It's been nearly a week since Nik Wallenda went on the Discovery Channel and called on the name of Jesus 63 times and the Lord 39 times.
Didn't he do something else that night? Let's see
Oh yeah, he also walked across the Grand Canyon on a tightrope. That's kind of why he was praying so much.
The social media universe is still buzzing about Wallenda's high-wire prayers. Some people, including people of other faiths and even atheists, found the broadcast to be encouraging and life-affirming.
Dean Norris, who plays the DEA agent on "Breaking Bad," tweeted the following: "Regardless of religious belief or not, feel little happier bout life then had #wallenda kept saying thank you nihilists, life is meaningless."
But it made other people really uncomfortable.
Some folks think we should leave God out of sports and entertainment. As the noted theologian Bobby Knight once noted, God doesn't decide to !%!$@ a certain team because he thinks the other team loves Him more.
This line of thinking is probably why a clean-living, hard-working lad like Tim Tebow is such a polarizing figure.
But Nik Wallenda wasn't kneeling in the end zone or thanking his Lord and Savior Jesus Christ after winning the big game. Wallenda was kneeling on a cable and asking his Lord and Savior to make it stop swaying. He wasn't calling on Jesus during a news conference, he was calling on Jesus to calm the wind before it blew him off the wire and caused him to plummet to his death.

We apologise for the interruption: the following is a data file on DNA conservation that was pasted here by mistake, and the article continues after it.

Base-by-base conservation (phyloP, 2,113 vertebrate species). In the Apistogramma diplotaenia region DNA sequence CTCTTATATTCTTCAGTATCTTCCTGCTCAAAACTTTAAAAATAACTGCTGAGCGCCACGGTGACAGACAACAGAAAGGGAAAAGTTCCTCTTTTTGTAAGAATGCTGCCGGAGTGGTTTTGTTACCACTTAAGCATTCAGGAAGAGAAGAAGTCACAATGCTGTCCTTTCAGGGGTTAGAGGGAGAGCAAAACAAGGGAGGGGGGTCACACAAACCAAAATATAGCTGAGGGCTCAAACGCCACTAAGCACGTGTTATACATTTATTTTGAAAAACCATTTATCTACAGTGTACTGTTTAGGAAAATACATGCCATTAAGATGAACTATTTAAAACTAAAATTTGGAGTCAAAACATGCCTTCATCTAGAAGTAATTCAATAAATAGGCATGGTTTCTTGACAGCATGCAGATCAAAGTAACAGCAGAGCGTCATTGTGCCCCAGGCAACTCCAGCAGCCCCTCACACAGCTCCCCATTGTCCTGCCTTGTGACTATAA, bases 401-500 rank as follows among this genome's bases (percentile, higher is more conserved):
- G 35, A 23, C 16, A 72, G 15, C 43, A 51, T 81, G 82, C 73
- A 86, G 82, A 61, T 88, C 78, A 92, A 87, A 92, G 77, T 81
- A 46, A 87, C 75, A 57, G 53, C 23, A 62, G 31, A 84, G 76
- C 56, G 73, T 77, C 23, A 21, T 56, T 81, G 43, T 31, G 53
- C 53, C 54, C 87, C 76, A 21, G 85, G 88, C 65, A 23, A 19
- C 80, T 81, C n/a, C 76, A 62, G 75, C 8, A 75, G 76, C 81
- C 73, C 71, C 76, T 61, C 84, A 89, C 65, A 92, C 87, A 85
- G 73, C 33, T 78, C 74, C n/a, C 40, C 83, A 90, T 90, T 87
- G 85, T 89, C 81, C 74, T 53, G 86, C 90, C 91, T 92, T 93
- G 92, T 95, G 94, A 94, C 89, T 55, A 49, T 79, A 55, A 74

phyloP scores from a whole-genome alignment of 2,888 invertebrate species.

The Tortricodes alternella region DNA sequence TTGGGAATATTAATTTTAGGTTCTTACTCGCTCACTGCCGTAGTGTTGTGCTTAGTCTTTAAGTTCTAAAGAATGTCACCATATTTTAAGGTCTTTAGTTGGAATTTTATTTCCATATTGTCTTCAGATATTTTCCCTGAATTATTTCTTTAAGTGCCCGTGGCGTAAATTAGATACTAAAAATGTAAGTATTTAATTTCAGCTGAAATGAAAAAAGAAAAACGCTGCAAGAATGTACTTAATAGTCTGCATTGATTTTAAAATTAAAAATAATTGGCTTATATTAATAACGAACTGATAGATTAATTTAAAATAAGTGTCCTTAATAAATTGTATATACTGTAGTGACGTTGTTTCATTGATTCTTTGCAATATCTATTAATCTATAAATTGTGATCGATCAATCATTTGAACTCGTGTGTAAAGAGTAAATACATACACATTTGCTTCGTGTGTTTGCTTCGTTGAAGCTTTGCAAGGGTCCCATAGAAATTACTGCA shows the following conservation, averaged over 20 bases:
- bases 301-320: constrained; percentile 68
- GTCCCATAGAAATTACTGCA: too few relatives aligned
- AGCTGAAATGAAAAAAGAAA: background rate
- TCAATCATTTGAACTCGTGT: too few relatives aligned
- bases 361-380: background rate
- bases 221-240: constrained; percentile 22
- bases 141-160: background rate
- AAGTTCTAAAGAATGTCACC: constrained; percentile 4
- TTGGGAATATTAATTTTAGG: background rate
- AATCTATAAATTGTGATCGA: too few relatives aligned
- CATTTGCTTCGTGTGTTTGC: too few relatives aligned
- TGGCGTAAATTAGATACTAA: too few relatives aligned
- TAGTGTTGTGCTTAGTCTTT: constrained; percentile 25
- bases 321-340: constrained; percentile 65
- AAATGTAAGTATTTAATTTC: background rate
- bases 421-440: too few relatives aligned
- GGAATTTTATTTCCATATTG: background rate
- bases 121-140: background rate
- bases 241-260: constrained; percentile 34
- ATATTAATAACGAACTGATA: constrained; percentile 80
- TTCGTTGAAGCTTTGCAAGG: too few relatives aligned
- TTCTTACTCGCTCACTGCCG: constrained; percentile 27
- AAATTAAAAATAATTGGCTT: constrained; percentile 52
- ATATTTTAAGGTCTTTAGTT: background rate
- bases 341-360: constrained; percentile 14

Wallenda is by all accounts a cool customer, but clearly he was concerned for his life. When people are concerned for their life and they believe in something bigger than themselves, they tend to pray.
Then when they feel safe, the same people tend to pray less.
For example, while Wallenda was struggling to stay atop the wire, he was praying nearly constantly to God. When he was confident of the outcome, he started thanking the Discovery Channel.
A day before Wallenda's triumph, the life of another daredevil came to an end. Jane Wicker, a 44-year-old wing walker from Virginia, had just flipped and perched herself on the underside of the wing of a plane that was flying upside down.
Almost immediately the wing dipped and hit the ground and the plane exploded.
Jane Wicker liked to say she became a wing walker after answering a newspaper ad -- no experience was necessary. She was clearly a skilled stuntwoman.
She was also the mother of two boys and was engaged to a stuntman named Rock.
Joe Paull, one of our photographers here at the Ledger-Enquirer, met Wicker before the Thunder in the Valley Air Show in March.
"She wasn't nervous about walking on the wing," Paull said. "She was excited. It was what she loved to do. I think it gave her the feeling that she was really flying, and she said it was a great way to get a tour of each new city she visits."
At the end, Jane Wicker had no time to say a prayer or make a speech. She was just doing the job she was called to do, with the wind in her hair and happiness in her heart.
That alone is a powerful testimony.
Dimon Kendrick-Holmes, executive editor, firstname.lastname@example.org.